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First Data Corporation
|Fujitsu VME COBOL
|Compaq SCO Unix
Micro Focus COBOL
First Data Corporation is an American Company with an annual turnover of $7 billion and a net profit in the region of $1.2 billion. First Data acquired ACTIVE from The Bank of Ireland in 2003 to add to their portfolio, which already included companies such as Western Union. ACTIVE specialises in Electronic Funds Transfer, and was an independent company before being bought by the Bank of Ireland in the late 1990s.
In January 1995, the contract to migrate ACTIVE's Fujitsu VME/TPS system onto Compaq servers was awarded to Legacy Software Downsizing. The new platform consisted of SCO Unix and Micro Focus COBOL.
The migrated system was completed and delivered to ACTIVE in June the same year, a mere five months later.
The LSD approach chosen by ACTIVE ensured that the systems could be migrated to the new platform quickly, without the need to rewrite the existing code. It also meant that support and maintenance of the new Unix application could be achieved with the minimum of retraining.
The VME mainframes were phased out during 1996. At the end of that year, ACTIVE's turnover was £3.9 million and its profit before tax was £137,000. Fifteen months later, turnover and profit had increased.
The growth and increase in profits was, in some part, due to LSD's migration of ACTIVE's EFT systems from VME to Unix which transformed this part of the business.
Postscript: Four Years On
The Electronic Transfer systems migrated by LSD are now the core of the most profitable part of ACTIVE's business, dealing with 70% of their turnover. The growth has continued, with turnover increasing year on year. Profits are now £7.1 million.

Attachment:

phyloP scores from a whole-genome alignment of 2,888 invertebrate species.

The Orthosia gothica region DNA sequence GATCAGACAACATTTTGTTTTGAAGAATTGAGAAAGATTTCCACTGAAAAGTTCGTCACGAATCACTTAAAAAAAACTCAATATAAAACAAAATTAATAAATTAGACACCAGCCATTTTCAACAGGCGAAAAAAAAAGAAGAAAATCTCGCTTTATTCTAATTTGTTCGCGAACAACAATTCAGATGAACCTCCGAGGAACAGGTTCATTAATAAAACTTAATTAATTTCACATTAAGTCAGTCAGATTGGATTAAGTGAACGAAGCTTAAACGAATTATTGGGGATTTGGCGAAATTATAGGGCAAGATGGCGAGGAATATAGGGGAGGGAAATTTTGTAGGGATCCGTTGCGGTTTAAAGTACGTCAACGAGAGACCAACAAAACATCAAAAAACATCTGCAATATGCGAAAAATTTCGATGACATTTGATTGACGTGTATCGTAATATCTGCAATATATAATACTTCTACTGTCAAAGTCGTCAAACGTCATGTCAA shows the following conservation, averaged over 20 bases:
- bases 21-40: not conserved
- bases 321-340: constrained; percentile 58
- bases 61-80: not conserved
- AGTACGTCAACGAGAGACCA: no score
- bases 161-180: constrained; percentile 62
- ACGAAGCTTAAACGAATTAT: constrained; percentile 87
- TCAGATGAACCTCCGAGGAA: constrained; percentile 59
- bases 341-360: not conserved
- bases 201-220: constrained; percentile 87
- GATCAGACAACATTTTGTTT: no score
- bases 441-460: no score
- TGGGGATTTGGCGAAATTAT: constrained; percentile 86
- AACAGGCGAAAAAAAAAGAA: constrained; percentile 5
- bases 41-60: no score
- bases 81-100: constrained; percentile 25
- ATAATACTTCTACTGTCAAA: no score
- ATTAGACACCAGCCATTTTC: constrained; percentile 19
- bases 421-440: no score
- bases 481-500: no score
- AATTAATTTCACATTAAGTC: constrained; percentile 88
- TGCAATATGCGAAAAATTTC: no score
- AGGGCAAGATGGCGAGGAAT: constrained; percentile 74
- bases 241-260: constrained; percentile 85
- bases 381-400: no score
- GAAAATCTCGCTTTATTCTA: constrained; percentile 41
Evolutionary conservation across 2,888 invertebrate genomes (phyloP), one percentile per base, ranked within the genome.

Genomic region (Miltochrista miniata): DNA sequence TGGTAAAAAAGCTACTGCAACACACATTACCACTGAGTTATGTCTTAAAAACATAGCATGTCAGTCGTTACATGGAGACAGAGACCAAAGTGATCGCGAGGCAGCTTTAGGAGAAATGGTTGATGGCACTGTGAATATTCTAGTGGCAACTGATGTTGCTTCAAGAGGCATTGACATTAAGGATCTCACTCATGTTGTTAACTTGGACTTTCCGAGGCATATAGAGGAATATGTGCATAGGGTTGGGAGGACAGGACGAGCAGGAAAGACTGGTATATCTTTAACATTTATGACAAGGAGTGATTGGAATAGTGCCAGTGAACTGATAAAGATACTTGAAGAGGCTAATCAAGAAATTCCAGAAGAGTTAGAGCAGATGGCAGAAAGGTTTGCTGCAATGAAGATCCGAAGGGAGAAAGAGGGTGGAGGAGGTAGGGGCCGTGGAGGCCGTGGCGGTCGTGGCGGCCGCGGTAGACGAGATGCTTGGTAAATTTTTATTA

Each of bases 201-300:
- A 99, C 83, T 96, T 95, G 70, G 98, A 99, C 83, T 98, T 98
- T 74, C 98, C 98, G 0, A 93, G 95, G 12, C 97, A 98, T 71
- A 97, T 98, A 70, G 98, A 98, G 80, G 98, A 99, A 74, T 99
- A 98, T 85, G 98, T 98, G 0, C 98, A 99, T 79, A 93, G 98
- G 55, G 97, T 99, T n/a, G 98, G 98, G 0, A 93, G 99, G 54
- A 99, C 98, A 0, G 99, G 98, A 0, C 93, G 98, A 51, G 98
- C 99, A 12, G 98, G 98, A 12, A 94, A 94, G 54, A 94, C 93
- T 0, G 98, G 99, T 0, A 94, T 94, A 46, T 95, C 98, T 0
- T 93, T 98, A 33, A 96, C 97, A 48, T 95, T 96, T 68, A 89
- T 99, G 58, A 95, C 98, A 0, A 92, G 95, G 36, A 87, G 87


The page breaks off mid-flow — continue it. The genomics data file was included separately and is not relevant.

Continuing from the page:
ACTIVE has modified the migrated system to include optical character reading and created a Euro compliant system as a further service to their clients. This is held separately and includes an extra screen to enter an exchange rate. It also performs various checks throughout the process.
In terms of performance, a batch process which had been taking 2 hours on the Fujitsu VME mainframe was reduced to 3 minutes. During the migration process the Y2K compliance conversion was made easier than it would have been on the mainframe by the conversion of a number of dates which may otherwise have given cause for concern.
Postscript: Ten Years On
The Electronic Transfer systems are now running so well that they now process many times the volume of data originally processed by the Fujitsu VME Mainframe. First Data now has around 120,000 clients for this service. It employs about 250 on-line users on normal days, but this rises to 700 at month end. The performance of the migrated system is said to be excellent.
This is an amazing success story, and just goes to prove that software written in the 1980s can have a very productive life when the migration is handled by the experts.
Those who are interested in how the Electronic Funds Transfer system is currently performing can talk to Kevin Woodcock on 01709 448381.